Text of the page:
“In that hour Jesus rejoiced in spirit, and said, I thank thee, O Father, Lord of heaven and earth, that thou hast hid these things from the wise and prudent, and hast revealed them unto babes: even so, Father; for so it seemed good in thy sight.” Luke 10:21
I was watching an Antique Road Show episode recently that was situated on the grounds of this majestic cathedral. As the narrator described the setting, I learned that some prominent English family (whose name escapes me now) was instrumental in significantly renovating and preserving the exterior and interior of the cathedral. In fact this family played a very large part in not only saving the building from decay but ensuring that it would remain a source of wonder for centuries to come.
As a result, the FAMILY name was prominently found in the naming of some of the key rooms in the church. Their name legacy is etched throughout the stain glass and marble detailing throughout the cathedral and seems as sacred as the scenes from the Bible itself.
The narrator of this episode went on to say, in a tongue in cheek fashion, that if this family wasn’t already guaranteed of eternal life based on their philanthropic efforts at the church, than surely this last little kicker would do the trick: the family made sure that each member received one thousand communions prorated, to make up for the years in which they never attended church service. The Priest was glad to do it—although I’m sure he needed some backup.
After all, if anyone deserved it, it was this rich and very significant family.
And this story made me think about how all of us tend to operate when left to our own devices. When facing the emptiness of our own soul we deal with it by asking, “Did we leave a LASTING sense of goodness around for others after we die?”
Because, sadly, even if we really believe in the unconditional love and grace of the Gospel, we still like to hedge our bet by frantically looking around to see how well our legacy is doing. Have we donated to charities enough? Have we opened up a wing of a library? What about those miserable looking, mistreated dogs in the TV commercials that just need a little of our money?
How many people with our exact full name, when we do a google search, have more impressive resumes than us?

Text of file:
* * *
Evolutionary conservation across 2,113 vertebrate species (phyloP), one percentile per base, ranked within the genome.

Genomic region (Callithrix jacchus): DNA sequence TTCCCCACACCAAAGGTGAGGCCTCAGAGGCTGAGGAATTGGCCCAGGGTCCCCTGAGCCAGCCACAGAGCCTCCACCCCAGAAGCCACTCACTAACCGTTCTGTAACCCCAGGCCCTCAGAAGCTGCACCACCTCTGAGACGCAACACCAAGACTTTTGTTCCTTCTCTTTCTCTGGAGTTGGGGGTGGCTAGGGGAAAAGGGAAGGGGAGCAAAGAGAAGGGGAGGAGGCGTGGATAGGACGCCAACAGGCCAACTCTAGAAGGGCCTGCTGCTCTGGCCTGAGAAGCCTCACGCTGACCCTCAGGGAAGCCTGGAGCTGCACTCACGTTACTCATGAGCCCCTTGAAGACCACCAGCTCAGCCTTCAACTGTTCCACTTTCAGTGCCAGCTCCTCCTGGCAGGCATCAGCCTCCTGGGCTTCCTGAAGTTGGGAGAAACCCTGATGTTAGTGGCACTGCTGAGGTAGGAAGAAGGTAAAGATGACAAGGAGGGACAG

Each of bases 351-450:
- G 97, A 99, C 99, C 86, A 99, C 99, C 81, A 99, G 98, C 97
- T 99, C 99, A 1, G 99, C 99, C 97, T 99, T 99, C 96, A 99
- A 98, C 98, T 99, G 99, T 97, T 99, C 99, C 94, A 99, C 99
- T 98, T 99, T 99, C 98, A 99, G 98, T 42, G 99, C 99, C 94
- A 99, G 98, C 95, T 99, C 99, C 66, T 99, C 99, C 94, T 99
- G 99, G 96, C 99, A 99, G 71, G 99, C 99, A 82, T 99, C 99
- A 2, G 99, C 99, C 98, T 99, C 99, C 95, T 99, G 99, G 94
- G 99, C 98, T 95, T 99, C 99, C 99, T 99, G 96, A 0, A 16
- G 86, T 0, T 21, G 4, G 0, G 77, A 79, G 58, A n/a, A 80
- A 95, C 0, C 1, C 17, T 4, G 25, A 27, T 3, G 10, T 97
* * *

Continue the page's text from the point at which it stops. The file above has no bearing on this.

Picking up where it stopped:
If we are a teacher, have we taught students that will go on to be important doctors and lawyers after having known us?
Then after we have exhausted that legacy department than we naturally switch gears and think of our accomplishments before we leave this mortal coil.
Did we break a record that still stands in school? Are we still talked about at future high school reunions? Have we published a widely read book or become famous or infamous enough to be a future Trivial Pursuit question?
Did we have enough offspring to keep us alive through their genes for perpetuity?
Have our accumulated LIKES on Facebook really meant that we are more loved and have our own army of friends?
Along the way, we scatter and skew whether this legacy of ours is for getting to heaven or for simply being remembered here on earth forever. Do we care more about having a building named for us than going to heaven?
Certainly for this rich English family, when they finished receiving their ONE THOUSANDTH communion, the gaining of heaven was the biggest burning need for them in order to feel peace of mind, since the material accomplishments were all covered.
Unfortunately it is a true fact that we all reflexively lean on a tad of superstition when we reach some desperate, misguided notion in our lives just as we carry a strong desire to earn favor. It is a tendency that is locked deep in us and it rears its tacky head when we are most insecure and have let our guard down.
But the good news is we don’t have to rely on math or being rich enough to restore an old cathedral. Our resume can be thrown out the window too.
The love of the Lord supersedes all talents and riches and buildings.
And it seems that we matter MOST when we stop thinking about any kind of legacy and focus instead just on this central relationship while approaching heaven with the joy and wonder of a child and not that of an expert or a big check writer.